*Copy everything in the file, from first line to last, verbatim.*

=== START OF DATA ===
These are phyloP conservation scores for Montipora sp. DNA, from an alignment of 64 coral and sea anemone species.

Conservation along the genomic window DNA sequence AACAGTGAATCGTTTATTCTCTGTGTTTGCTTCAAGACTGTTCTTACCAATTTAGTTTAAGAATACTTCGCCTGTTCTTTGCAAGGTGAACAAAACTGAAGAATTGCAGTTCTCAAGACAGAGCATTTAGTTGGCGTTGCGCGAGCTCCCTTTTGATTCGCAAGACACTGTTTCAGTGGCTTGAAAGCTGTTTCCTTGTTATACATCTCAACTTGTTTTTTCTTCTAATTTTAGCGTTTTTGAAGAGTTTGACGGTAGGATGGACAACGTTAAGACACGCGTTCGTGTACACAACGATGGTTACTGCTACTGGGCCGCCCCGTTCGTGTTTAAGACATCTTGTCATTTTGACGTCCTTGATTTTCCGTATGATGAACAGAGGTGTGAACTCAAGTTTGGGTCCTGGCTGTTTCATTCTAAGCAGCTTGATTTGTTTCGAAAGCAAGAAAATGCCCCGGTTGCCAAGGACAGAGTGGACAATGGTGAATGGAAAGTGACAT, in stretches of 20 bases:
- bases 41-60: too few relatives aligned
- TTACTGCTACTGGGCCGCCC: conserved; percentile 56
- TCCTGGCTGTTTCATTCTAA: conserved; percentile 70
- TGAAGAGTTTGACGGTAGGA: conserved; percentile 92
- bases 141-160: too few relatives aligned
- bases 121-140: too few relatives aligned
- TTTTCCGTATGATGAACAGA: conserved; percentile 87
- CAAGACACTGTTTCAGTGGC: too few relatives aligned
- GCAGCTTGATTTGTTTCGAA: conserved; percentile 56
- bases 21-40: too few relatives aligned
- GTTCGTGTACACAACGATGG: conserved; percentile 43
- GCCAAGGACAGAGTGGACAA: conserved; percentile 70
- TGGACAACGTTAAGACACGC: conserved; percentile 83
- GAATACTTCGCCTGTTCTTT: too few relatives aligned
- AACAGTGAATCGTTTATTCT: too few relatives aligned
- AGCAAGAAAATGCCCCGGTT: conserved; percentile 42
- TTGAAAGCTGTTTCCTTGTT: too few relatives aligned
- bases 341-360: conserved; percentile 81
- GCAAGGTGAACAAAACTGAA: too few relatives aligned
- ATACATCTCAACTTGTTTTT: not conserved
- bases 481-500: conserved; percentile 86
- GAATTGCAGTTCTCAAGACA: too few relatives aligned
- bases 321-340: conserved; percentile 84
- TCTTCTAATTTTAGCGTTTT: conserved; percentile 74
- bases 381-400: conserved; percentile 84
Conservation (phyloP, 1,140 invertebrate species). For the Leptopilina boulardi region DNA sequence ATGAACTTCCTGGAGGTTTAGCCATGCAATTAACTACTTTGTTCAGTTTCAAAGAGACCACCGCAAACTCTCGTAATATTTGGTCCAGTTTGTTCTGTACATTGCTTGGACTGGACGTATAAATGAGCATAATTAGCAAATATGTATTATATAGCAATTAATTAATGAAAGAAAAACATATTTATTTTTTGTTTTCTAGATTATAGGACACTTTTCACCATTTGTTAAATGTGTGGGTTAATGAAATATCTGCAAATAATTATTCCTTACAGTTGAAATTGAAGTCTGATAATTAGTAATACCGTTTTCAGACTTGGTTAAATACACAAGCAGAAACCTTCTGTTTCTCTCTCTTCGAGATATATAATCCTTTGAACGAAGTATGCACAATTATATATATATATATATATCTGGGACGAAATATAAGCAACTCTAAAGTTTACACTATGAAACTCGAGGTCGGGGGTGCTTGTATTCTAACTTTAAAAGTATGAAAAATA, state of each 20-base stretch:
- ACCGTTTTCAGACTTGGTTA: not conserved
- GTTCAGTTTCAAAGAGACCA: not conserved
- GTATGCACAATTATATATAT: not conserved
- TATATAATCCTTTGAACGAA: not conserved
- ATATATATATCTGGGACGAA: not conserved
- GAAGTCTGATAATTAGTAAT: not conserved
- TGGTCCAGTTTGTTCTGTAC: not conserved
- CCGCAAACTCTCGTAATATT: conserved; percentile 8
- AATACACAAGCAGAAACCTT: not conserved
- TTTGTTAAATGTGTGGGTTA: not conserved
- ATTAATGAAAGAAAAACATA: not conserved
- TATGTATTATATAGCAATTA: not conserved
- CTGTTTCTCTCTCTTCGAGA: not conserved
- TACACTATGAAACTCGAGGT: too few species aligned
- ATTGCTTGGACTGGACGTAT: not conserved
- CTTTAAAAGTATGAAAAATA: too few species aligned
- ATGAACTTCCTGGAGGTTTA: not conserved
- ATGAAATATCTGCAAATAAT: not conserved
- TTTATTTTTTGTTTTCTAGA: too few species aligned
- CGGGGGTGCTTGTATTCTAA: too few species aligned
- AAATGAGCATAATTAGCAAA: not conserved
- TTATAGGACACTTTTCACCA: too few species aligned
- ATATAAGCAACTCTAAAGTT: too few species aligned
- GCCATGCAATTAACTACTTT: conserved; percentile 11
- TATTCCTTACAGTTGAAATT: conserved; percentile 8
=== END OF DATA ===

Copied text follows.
These are phyloP conservation scores for Montipora sp. DNA, from an alignment of 64 coral and sea anemone species.

Conservation along the genomic window DNA sequence AACAGTGAATCGTTTATTCTCTGTGTTTGCTTCAAGACTGTTCTTACCAATTTAGTTTAAGAATACTTCGCCTGTTCTTTGCAAGGTGAACAAAACTGAAGAATTGCAGTTCTCAAGACAGAGCATTTAGTTGGCGTTGCGCGAGCTCCCTTTTGATTCGCAAGACACTGTTTCAGTGGCTTGAAAGCTGTTTCCTTGTTATACATCTCAACTTGTTTTTTCTTCTAATTTTAGCGTTTTTGAAGAGTTTGACGGTAGGATGGACAACGTTAAGACACGCGTTCGTGTACACAACGATGGTTACTGCTACTGGGCCGCCCCGTTCGTGTTTAAGACATCTTGTCATTTTGACGTCCTTGATTTTCCGTATGATGAACAGAGGTGTGAACTCAAGTTTGGGTCCTGGCTGTTTCATTCTAAGCAGCTTGATTTGTTTCGAAAGCAAGAAAATGCCCCGGTTGCCAAGGACAGAGTGGACAATGGTGAATGGAAAGTGACAT, in stretches of 20 bases:
- bases 41-60: too few relatives aligned
- TTACTGCTACTGGGCCGCCC: conserved; percentile 56
- TCCTGGCTGTTTCATTCTAA: conserved; percentile 70
- TGAAGAGTTTGACGGTAGGA: conserved; percentile 92
- bases 141-160: too few relatives aligned
- bases 121-140: too few relatives aligned
- TTTTCCGTATGATGAACAGA: conserved; percentile 87
- CAAGACACTGTTTCAGTGGC: too few relatives aligned
- GCAGCTTGATTTGTTTCGAA: conserved; percentile 56
- bases 21-40: too few relatives aligned
- GTTCGTGTACACAACGATGG: conserved; percentile 43
- GCCAAGGACAGAGTGGACAA: conserved; percentile 70
- TGGACAACGTTAAGACACGC: conserved; percentile 83
- GAATACTTCGCCTGTTCTTT: too few relatives aligned
- AACAGTGAATCGTTTATTCT: too few relatives aligned
- AGCAAGAAAATGCCCCGGTT: conserved; percentile 42
- TTGAAAGCTGTTTCCTTGTT: too few relatives aligned
- bases 341-360: conserved; percentile 81
- GCAAGGTGAACAAAACTGAA: too few relatives aligned
- ATACATCTCAACTTGTTTTT: not conserved
- bases 481-500: conserved; percentile 86
- GAATTGCAGTTCTCAAGACA: too few relatives aligned
- bases 321-340: conserved; percentile 84
- TCTTCTAATTTTAGCGTTTT: conserved; percentile 74
- bases 381-400: conserved; percentile 84
Conservation (phyloP, 1,140 invertebrate species). For the Leptopilina boulardi region DNA sequence ATGAACTTCCTGGAGGTTTAGCCATGCAATTAACTACTTTGTTCAGTTTCAAAGAGACCACCGCAAACTCTCGTAATATTTGGTCCAGTTTGTTCTGTACATTGCTTGGACTGGACGTATAAATGAGCATAATTAGCAAATATGTATTATATAGCAATTAATTAATGAAAGAAAAACATATTTATTTTTTGTTTTCTAGATTATAGGACACTTTTCACCATTTGTTAAATGTGTGGGTTAATGAAATATCTGCAAATAATTATTCCTTACAGTTGAAATTGAAGTCTGATAATTAGTAATACCGTTTTCAGACTTGGTTAAATACACAAGCAGAAACCTTCTGTTTCTCTCTCTTCGAGATATATAATCCTTTGAACGAAGTATGCACAATTATATATATATATATATATCTGGGACGAAATATAAGCAACTCTAAAGTTTACACTATGAAACTCGAGGTCGGGGGTGCTTGTATTCTAACTTTAAAAGTATGAAAAATA, state of each 20-base stretch:
- ACCGTTTTCAGACTTGGTTA: not conserved
- GTTCAGTTTCAAAGAGACCA: not conserved
- GTATGCACAATTATATATAT: not conserved
- TATATAATCCTTTGAACGAA: not conserved
- ATATATATATCTGGGACGAA: not conserved
- GAAGTCTGATAATTAGTAAT: not conserved
- TGGTCCAGTTTGTTCTGTAC: not conserved
- CCGCAAACTCTCGTAATATT: conserved; percentile 8
- AATACACAAGCAGAAACCTT: not conserved
- TTTGTTAAATGTGTGGGTTA: not conserved
- ATTAATGAAAGAAAAACATA: not conserved
- TATGTATTATATAGCAATTA: not conserved
- CTGTTTCTCTCTCTTCGAGA: not conserved
- TACACTATGAAACTCGAGGT: too few species aligned
- ATTGCTTGGACTGGACGTAT: not conserved
- CTTTAAAAGTATGAAAAATA: too few species aligned
- ATGAACTTCCTGGAGGTTTA: not conserved
- ATGAAATATCTGCAAATAAT: not conserved
- TTTATTTTTTGTTTTCTAGA: too few species aligned
- CGGGGGTGCTTGTATTCTAA: too few species aligned
- AAATGAGCATAATTAGCAAA: not conserved
- TTATAGGACACTTTTCACCA: too few species aligned
- ATATAAGCAACTCTAAAGTT: too few species aligned
- GCCATGCAATTAACTACTTT: conserved; percentile 11
- TATTCCTTACAGTTGAAATT: conserved; percentile 8